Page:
As of January 1, 2010, taxpayers with incomes exceeding $100,000 finally have the opportunity to convert their traditional IRAs and other qualified retirement accounts into a Roth IRA. Plus, people who convert during 2010 can elect to report the income from the conversion over the following two tax years.
What makes the decision to convert so appealing are some of the unique benefits available to Roth IRAs, including:
- Tax-free growth
- No Required Minimum Distributions starting at age 70 ½
- No income taxation to beneficiaries on withdrawals from inherited Roth IRAs
We have addressed various aspects regarding Roth Conversions in many of our newsletters during the past fifteen months. To find out more about whether this strategy might make sense to you, please check out the following articles:
- Caveat for Roth Converters (May 2010)
- Memo on Roth Conversions (January 2010)
- Minimize Taxes On 2010 Roth Conversion With IRA Roll Out (December 2009)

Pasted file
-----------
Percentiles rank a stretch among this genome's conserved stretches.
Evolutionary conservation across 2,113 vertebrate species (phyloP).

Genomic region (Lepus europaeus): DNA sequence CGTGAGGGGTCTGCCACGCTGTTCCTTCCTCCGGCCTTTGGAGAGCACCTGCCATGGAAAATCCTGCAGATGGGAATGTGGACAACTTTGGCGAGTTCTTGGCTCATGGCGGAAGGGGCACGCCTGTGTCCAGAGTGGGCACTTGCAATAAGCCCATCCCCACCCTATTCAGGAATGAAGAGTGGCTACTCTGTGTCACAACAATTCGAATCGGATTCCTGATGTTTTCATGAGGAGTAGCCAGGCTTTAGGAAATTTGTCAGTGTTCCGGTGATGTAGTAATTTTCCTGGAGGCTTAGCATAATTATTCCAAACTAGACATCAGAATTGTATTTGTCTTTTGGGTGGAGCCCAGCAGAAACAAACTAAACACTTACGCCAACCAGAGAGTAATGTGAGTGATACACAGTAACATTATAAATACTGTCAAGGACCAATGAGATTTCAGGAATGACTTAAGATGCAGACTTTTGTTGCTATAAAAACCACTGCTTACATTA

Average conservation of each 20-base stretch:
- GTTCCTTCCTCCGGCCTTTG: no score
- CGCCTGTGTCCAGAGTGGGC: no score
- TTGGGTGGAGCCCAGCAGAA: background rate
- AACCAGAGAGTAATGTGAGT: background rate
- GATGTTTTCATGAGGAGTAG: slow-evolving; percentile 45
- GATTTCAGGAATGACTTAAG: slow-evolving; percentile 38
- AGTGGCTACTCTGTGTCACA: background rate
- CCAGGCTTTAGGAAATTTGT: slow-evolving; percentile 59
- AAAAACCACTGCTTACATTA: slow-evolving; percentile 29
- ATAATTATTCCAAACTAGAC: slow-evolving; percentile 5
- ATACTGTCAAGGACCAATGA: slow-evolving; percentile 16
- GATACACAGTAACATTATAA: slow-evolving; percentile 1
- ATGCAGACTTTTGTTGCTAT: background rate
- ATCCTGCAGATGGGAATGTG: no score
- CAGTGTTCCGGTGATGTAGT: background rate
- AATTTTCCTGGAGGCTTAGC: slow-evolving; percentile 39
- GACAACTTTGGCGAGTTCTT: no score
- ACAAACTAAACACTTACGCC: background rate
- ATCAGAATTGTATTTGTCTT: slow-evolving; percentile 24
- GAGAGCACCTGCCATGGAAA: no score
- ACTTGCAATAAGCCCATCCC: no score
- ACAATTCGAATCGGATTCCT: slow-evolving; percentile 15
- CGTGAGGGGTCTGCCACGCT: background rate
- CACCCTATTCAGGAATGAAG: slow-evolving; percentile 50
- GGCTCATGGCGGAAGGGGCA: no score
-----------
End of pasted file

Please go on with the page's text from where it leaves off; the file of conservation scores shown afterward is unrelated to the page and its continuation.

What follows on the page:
- Should You Convert To A Roth in 2010? (May 2009)
- 2010 Version Of Our Roth IRA Conversion Quiz (May 2009)
The decision to convert existing retirement accounts to a Roth IRA carries tax ramifications that not only affect you now and down the road, but also impact your beneficiaries who someday stand to inherit your retirement accounts. If you have existing IRAs (traditional IRAs, rollover IRAs, SEP-IRAs, SIMPLE IRAs) and/or 401(k) or 403(b) accounts held with a former employer (or a current employer that allows in-service distributions), and are considering converting some or all of those assets to a Roth IRA, please contact your tax preparer or one of the MDTAXES CPAs so they can help you work through a detailed analysis prior to your making a final decision.